Answering the health care reform challenge
Date: January 10, 2012
About a month ago, Darrell Kirch, M.D., president of the Association of American Medical Colleges, came to our campus to present his view on the urgent need for realistic health care reform and why academic medical centers have to lead that effort.
Dr. Kirch made a compelling argument for why the country needs a new model for delivering health care, and why we can’t wait for government, which remains mired in political gridlock, to carry out meaningful reform.
He stated the case that academic medical centers, because they’re leaders in innovative patient care, research and medical education, are in a unique position to take on the task of changing health care practices. However, Dr. Kirch emphasized that we’re at the point where it’s vital for these centers to change their models, to think in a vastly different way about how they deliver care, conduct research, and impart medical education and training. But most importantly, I think, he said they have to change their traditional structure and way of doing business.
Well, we’re there. In fact, Dr. Kirch acknowledged that when he mentioned our recent restructuring—JHM 3.0—and how we’ve integrated other hospitals (we now have six) and expanded our primary care network to more than 30 sites. He noted how we stuck with our home care service and grew our managed care business to more than 300,000 members and $1.5 billion in revenue, and how we developed our revolutionary Genes to Society medical education curriculum and created our cross-disciplinary research institutes focusing on disease-specific science.
All of this is why Dr. Kirch believes that Johns Hopkins Medicine can lead the way in reforming academic medicine and ultimately heath care delivery.
But then Dr. Kirch threw down a very provocative challenge. He asked us if we had the will to lead this change.
There’s no question in my mind that we do, and let me tell you why. We have people, such as the clinical directors and senior administrators and executives with the passion and creativity to think differently, the commitment and courage to carry out new ideas, and a track record of innovative accomplishments.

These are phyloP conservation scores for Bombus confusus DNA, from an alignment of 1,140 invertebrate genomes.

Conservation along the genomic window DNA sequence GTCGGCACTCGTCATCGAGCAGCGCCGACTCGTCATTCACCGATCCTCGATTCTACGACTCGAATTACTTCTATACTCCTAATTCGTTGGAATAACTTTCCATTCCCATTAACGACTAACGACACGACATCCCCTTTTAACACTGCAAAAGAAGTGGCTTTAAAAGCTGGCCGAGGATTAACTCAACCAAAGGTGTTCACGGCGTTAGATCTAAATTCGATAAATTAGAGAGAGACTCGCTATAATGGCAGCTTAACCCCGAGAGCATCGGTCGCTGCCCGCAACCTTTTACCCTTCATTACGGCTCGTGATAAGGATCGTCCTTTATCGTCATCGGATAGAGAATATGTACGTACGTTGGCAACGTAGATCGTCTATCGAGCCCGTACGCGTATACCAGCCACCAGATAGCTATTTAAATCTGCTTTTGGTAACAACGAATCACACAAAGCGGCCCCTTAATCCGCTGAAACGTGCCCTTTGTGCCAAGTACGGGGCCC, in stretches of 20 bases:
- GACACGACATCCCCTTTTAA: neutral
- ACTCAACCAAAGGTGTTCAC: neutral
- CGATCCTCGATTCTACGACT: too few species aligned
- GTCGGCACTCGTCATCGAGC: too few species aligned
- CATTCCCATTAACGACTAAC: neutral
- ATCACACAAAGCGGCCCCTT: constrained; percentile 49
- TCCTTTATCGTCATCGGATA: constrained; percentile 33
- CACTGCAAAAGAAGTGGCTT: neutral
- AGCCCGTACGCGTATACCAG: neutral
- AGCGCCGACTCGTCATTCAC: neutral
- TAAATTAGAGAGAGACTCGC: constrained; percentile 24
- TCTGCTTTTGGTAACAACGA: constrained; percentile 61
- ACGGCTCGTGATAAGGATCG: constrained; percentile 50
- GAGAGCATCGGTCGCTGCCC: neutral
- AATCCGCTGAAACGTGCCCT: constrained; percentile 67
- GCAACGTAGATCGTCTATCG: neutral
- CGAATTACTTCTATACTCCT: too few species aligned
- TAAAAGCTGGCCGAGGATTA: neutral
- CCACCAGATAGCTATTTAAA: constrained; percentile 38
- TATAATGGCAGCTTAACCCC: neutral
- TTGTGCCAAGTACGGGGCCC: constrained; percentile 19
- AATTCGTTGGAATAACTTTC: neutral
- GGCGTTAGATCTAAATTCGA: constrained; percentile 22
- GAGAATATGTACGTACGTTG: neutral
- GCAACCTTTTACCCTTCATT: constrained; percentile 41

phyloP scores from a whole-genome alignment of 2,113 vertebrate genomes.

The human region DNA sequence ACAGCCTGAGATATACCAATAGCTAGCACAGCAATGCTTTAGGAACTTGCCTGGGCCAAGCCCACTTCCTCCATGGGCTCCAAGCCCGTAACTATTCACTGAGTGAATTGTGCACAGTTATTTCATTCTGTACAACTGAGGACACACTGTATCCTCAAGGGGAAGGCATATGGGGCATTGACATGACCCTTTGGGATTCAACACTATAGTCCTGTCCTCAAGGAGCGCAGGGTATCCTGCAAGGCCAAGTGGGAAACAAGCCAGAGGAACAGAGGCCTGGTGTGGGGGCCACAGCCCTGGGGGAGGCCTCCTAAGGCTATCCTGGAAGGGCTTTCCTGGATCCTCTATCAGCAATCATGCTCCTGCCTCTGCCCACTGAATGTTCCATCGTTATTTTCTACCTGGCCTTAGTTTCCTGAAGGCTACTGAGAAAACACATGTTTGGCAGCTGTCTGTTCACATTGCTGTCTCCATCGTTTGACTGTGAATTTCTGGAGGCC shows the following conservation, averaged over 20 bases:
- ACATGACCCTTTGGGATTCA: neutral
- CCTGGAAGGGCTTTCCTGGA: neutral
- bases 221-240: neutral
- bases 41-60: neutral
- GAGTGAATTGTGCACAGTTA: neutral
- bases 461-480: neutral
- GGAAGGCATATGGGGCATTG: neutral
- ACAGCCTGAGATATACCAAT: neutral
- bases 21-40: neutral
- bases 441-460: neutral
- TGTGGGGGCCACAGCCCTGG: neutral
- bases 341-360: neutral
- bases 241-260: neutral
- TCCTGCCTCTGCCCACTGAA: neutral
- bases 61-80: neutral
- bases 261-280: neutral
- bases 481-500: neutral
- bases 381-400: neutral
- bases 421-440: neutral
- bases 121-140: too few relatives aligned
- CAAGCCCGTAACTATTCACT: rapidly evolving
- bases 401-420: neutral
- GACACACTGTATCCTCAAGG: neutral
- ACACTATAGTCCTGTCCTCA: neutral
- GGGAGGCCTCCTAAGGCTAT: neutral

To me, the clinical chiefs are key. For example, you don’t have to look any further than Julie Freischlag (Department of Surgery director) and Mike Weisfeldt (Department of Medicine director) to prove that. If you look at the culture of the academic medical center of the future as Dr. Kirch presented it—collaborative, team-based, service-based, mutually accountable and patient-centered—Julie certainly has brought that to a department that had forever been the epitome of the traditional culture—top-down, expert-centric and autonomous. She gets it.
Mike Weisfeldt understood that waiting for sickle cell patients to have a crisis and end up in the ED and then in the hospital was costly and inefficient. So he worked with others to create a sickle cell outpatient clinic where patients can work with a nurse practitioner to manage their disease before it becomes a crisis. Paul Scheel, director of nephrology, knew that managing a critical renal dialysis patient was costing $65,000 a year because of frequent rehospitalizations. He changed things. Now, every one of these patients has a nurse practitioner to monitor their conditions and prevent trips to the hospital. In three years, he’s cut the cost of treating these patients by 45 percent. He was successful because Mike supported what he was doing. Mike gets it. Paul gets it.
If you know that you’re up to a patient population of more than 300,000 and stay slightly profitable, can you go to 600,000? Can you go to a million without adding a lot of extra resources?
We restructured Johns Hopkins Medicine to be that new academic medicine model that Dr. Kirch said is vital to the future of reform. With it, we’ll be quicker in making decisions to respond to the shifting demands of health care. We’re implementing a universal electronic patient record, Epic, that will connect all of our patients and providers and create a vast repository of data that we can mine to continue thinking differently about delivering care.
We have that will to lead change. It’s in our heritage.